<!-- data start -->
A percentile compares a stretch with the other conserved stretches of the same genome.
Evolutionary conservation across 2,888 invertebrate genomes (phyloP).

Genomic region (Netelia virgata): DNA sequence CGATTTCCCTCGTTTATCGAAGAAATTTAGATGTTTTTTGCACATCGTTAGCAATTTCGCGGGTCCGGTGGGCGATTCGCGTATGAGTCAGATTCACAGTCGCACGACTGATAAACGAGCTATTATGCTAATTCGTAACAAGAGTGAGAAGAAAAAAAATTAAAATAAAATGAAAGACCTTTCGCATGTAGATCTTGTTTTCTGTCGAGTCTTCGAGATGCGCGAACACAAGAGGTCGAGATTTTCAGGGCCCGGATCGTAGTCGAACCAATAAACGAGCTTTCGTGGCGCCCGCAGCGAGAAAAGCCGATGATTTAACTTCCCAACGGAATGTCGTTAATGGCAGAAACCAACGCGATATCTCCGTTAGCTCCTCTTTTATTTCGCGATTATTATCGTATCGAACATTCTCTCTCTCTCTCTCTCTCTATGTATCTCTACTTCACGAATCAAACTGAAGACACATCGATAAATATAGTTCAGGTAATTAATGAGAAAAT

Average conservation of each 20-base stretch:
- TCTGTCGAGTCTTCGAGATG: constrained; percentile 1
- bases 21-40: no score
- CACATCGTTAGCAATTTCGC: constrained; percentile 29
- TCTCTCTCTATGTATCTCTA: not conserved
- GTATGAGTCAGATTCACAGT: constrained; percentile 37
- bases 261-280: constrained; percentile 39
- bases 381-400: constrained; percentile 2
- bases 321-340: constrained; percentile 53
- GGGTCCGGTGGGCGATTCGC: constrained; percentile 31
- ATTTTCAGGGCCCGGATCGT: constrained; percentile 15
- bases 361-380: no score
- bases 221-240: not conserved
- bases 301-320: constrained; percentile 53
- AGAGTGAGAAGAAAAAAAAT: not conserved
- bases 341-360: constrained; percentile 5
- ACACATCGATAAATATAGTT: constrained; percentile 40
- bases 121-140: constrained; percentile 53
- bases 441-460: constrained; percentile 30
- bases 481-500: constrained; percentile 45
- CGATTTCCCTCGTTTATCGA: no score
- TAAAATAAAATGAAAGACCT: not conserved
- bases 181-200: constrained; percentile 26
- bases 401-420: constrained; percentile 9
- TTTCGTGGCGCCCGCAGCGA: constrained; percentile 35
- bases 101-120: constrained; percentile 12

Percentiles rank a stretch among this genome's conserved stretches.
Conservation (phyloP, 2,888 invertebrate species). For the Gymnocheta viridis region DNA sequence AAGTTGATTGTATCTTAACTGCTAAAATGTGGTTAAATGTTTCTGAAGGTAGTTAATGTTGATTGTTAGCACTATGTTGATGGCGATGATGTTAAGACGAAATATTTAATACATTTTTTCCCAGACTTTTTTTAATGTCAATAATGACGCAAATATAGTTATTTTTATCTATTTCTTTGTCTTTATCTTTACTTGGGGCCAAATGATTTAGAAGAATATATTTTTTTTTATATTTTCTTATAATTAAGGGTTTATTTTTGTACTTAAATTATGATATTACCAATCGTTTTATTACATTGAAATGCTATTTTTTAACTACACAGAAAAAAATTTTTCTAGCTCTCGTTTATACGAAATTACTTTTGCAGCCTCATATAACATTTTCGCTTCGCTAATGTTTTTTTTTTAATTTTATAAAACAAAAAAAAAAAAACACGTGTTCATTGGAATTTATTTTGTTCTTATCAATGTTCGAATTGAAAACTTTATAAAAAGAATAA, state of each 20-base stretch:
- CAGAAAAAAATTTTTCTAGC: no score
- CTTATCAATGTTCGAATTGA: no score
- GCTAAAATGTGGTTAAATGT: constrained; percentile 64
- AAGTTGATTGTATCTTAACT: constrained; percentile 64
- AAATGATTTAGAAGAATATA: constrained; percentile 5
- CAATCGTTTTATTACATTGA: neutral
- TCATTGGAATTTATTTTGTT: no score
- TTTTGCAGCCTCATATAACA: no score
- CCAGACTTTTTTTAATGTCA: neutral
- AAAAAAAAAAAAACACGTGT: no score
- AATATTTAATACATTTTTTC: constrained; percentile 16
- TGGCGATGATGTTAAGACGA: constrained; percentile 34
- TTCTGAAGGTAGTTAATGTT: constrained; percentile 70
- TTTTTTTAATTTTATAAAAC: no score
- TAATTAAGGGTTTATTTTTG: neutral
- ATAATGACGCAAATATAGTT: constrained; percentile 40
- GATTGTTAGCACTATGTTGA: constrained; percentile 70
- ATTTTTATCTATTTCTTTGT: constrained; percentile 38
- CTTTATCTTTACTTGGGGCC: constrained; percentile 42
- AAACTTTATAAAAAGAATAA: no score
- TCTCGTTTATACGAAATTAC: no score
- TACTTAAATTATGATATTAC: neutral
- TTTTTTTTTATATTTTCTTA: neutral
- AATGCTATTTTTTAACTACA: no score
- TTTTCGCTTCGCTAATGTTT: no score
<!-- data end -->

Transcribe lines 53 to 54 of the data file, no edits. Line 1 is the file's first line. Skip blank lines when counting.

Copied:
- TACTTAAATTATGATATTAC: neutral
- TTTTTTTTTATATTTTCTTA: neutral